Miguel Patterson says that walking into his La Jolla eatery, Lean & Green Organic Health Bar, will be like setting foot in a gym.
"The minute customers walk in the door, they'll know they are making a healthy decision," said Patterson, owner of the independent restaurant that celebrated its opening Aug. 13.
The outlet serves healthy, organic food on the go, while promoting an environmentally conscious atmosphere.
Customers pick from organic-certified ingredients to create their own made-to-order wraps, bowls, salads, shakes, juices and shots.
Packaging, straws, plates, cutlery and all other products are biodegradable and can be recycled.
Perhaps, its most unusual eco-friendly touch is the Lean & Green business card , printed on recycled paper with soy-based ink and embedded with seeds, which turn into wildflowers when planted.
A Natural Fit
Following the principles of feng shui, the Chinese practice of arrangement of space to achieve harmony with the environment, Patterson says he wants his restaurant to look and feel natural and healthy, while blending in with the architecture and landscape of La Jolla.
"We want the ambience to remind you of how naturally beautiful our mother Earth is," said Patterson.
The company employed La Jolla-based David Robinson Design Inc. for the final concept, as the designers also worked for Jack's La Jolla restaurant.
Patterson says organic farming was traditionally the only farming method before people found cheaper ways to grow and mass produce products.
"For years now we've been putting unnatural substances into our bodies that we can't even pronounce, so we're starting to realize the damage on a larger scale and move again towards organic methods," said Patterson, who added that the price of organic foods will drop as more people become aware of them.
Organic farming as a popular trend is relatively new, but the demand for organic and naturally grown foods in restaurants is growing. But when customers see the "USDA Certified Organic" label, what does that guarantee?
The U.S. Department of Agriculture requires a five-year process of analyzing the soil where crops are grown, the farms where animals are raised, and how farmers plant and grow their products, says Patterson.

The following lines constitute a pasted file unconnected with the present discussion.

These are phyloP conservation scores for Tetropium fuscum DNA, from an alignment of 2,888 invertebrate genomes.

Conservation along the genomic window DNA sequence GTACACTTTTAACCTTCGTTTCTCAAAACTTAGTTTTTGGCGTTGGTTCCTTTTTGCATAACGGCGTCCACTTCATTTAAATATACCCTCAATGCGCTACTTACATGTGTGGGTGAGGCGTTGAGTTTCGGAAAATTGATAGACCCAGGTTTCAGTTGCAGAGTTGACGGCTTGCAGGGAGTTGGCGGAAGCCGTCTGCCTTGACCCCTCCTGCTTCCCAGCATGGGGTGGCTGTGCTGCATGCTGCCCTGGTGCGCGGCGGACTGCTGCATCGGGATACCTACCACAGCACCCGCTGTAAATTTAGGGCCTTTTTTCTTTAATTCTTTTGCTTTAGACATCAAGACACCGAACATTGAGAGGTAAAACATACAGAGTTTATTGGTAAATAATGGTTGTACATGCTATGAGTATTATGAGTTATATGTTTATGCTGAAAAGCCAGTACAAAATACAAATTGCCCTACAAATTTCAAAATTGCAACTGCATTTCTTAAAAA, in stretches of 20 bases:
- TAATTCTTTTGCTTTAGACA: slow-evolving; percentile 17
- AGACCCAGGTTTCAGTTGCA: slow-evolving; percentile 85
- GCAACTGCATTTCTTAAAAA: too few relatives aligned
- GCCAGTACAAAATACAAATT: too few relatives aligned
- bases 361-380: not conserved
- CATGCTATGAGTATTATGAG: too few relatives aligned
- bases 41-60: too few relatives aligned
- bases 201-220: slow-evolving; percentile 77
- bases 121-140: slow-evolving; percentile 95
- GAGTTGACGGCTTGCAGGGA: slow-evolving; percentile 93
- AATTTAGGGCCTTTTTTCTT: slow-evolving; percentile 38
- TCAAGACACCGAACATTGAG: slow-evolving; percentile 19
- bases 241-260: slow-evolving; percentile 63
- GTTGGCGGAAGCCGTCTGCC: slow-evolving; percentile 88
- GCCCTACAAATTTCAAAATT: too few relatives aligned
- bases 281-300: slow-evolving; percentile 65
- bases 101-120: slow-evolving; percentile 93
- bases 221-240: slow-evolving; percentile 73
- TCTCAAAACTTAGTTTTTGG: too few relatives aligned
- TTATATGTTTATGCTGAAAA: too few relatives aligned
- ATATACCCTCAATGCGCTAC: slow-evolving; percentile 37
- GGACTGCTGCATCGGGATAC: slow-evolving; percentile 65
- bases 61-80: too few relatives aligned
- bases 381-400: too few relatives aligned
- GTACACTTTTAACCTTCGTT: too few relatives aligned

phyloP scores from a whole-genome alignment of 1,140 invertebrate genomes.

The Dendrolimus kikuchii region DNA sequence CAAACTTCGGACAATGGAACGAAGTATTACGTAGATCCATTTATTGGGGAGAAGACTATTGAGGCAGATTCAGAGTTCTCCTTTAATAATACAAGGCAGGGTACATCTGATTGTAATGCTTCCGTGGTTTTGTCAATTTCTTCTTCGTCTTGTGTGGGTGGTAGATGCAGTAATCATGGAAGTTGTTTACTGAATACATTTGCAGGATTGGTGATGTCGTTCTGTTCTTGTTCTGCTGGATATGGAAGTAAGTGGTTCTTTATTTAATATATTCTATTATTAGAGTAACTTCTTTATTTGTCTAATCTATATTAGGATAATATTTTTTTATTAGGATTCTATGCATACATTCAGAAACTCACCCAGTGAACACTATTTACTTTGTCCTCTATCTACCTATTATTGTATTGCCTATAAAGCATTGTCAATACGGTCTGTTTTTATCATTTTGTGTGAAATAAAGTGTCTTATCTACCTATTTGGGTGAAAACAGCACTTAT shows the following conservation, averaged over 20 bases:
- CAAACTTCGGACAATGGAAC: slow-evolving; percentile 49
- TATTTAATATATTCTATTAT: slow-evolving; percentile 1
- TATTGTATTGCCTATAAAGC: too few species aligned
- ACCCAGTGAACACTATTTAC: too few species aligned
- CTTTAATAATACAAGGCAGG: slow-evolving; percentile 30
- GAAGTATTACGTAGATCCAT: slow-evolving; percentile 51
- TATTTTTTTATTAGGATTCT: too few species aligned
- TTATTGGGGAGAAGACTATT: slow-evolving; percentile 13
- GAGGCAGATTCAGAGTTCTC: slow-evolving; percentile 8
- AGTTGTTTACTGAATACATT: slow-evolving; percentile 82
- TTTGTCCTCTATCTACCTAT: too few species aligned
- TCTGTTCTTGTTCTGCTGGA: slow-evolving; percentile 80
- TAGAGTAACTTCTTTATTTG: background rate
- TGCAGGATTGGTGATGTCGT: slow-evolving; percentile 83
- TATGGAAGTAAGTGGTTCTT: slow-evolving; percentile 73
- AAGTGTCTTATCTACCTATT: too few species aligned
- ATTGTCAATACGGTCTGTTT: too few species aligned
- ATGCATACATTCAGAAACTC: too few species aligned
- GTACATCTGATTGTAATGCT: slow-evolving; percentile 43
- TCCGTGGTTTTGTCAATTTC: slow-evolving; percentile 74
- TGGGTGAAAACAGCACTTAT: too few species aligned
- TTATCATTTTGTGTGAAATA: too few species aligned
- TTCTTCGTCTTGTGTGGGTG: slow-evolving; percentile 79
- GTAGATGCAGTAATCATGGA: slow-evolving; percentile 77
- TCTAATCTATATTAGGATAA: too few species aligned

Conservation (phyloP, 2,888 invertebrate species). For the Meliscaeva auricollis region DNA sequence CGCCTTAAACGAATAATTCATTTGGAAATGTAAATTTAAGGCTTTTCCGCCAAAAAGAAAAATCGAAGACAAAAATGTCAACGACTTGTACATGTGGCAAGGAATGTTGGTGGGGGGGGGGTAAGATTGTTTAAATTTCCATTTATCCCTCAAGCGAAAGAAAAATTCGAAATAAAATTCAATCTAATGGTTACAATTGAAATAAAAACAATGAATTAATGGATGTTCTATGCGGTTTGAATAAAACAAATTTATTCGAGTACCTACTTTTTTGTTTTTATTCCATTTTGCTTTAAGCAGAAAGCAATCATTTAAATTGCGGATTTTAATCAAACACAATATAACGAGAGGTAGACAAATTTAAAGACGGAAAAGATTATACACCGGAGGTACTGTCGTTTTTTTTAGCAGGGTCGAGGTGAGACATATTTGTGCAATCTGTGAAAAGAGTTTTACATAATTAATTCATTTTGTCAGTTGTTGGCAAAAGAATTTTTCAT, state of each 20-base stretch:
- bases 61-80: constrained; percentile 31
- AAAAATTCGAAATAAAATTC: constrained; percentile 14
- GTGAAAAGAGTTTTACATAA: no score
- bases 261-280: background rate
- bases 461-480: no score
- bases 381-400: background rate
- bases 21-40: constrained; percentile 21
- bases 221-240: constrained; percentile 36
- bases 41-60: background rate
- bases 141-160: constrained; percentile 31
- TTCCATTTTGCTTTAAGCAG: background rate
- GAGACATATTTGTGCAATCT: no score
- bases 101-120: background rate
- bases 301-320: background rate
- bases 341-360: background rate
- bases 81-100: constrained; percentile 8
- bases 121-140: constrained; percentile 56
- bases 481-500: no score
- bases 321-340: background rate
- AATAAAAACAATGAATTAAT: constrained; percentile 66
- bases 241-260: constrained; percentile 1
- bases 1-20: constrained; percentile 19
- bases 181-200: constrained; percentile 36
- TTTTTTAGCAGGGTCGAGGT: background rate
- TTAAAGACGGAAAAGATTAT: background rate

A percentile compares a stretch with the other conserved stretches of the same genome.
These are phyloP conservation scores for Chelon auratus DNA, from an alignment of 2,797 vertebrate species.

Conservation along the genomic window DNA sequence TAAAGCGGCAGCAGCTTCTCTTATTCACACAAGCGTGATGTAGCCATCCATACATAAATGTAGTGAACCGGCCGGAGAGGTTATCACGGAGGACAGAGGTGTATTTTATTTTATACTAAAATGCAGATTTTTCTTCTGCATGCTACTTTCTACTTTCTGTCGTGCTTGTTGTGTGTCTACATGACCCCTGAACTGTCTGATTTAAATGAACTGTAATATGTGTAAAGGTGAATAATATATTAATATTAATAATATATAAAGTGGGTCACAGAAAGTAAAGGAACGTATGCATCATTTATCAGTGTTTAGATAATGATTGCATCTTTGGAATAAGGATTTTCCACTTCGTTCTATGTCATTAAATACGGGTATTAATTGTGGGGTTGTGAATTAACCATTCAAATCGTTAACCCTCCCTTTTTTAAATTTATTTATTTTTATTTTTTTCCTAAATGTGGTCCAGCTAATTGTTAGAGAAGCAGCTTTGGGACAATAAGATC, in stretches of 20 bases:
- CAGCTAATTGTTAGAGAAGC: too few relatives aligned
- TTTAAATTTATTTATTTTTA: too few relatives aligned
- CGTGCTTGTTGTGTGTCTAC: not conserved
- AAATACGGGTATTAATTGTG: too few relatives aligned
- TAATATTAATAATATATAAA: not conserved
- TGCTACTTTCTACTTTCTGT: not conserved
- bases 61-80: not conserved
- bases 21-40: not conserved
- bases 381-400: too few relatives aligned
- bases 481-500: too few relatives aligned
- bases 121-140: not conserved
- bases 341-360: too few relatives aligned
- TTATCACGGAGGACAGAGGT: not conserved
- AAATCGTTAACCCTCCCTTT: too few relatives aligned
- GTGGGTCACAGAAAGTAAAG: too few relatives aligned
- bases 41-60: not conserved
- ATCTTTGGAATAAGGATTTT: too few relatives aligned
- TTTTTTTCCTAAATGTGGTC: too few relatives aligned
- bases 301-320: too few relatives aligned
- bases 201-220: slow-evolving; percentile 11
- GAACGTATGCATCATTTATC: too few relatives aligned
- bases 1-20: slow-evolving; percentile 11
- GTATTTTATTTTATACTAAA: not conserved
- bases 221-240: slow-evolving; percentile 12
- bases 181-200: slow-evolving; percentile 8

United Natural Foods Inc., a Connecticut-based distributor, is supplying Lean & Green with organic and natural foods.
Frank McCarthy, UNFI's director of brand positioning, says that the USDA has a set strict of rules for what is an organic product, and the department licenses third-party certifiers to inspect and enforce regulations.
While rules vary among agricultural products, McCarthy says certifiers check records, test soil, check products for residue, ensure the absence of added hormones and antibiotics, and that animals have had access to pasture before giving the USDA organic-certified seal.
So what does "natural" really mean?
Chipotle's Natural Beef
Denver-based Chipotle Mexican Grill claims it uses natural beef, which means that cattle have been raised on a farm free of hormones and antibiotics.
McCarthy says that "natural" has a different meaning for each food category. Poultry, for example, is considered naturally raised if it is free of hormones and raised in a free-range environment.
Organic poultry, contrarily, must be fed all organic grains.
"The term 'natural' requires no certification process. But if you say on your label that your product has no hormones or antibiotics, you better be telling the truth or the USDA will come down on you like a house," said McCarthy.
Still, a shift toward naturally grown foods is a fit for national restaurant chains such as Chipotle.
In July, the fresh-Mex restaurant chain rolled out a menu free of the commonly used synthetic growth hormone recombinant bovine growth hormone in its sour cream and cheeses. RBGH stimulates milk production in dairy cattle.
Marnie McGranahan, responsible for marketing Chipotle restaurants in San Diego, says that the chain strives for higher food quality to achieve a better taste within Chipotle's "Food With Integrity" motto.
"It's a never-ending philosophy, but the trick is that currently the demand for healthy, organic foods is much greater than the supply," said McGranahan.
By next year, McGranahan says the restaurant's chicken will be naturally raised, or fed a vegetarian diet, free of antibiotics or growth hormones.
Currently, two-thirds of its chicken supplies, half its beef supplies and all of its pork supplies are raised naturally. About a quarter of the beans it will buy this year will be organically grown.
"(The term natural) varies in meaning from place to place, but we guarantee that our meaning is 'no antibiotics, no animal byproducts, naturally raised in open pastures or deeply bedded pens,' " said McGranahan.
There are 12 company-owned restaurants in San Diego County.
Previously owned in majority by Oak Brook, Ill.-based McDonald's Corp., Chipotle went public in January 2006, and McDonald's divested its Chipotle stock in October.
With 2006 sales reaching $822.9 million, the company grew 31 percent over sales in 2005.
One of the first successful quick-casual eateries of its kind, Chipotle employs 15,000 nationally.
McGranahan says Chipotle has not raised its prices since eliminating rBGH from its beef supplies.
"We are proud that we can give the consumer amazing taste from a quality environment at a $6 price," she said.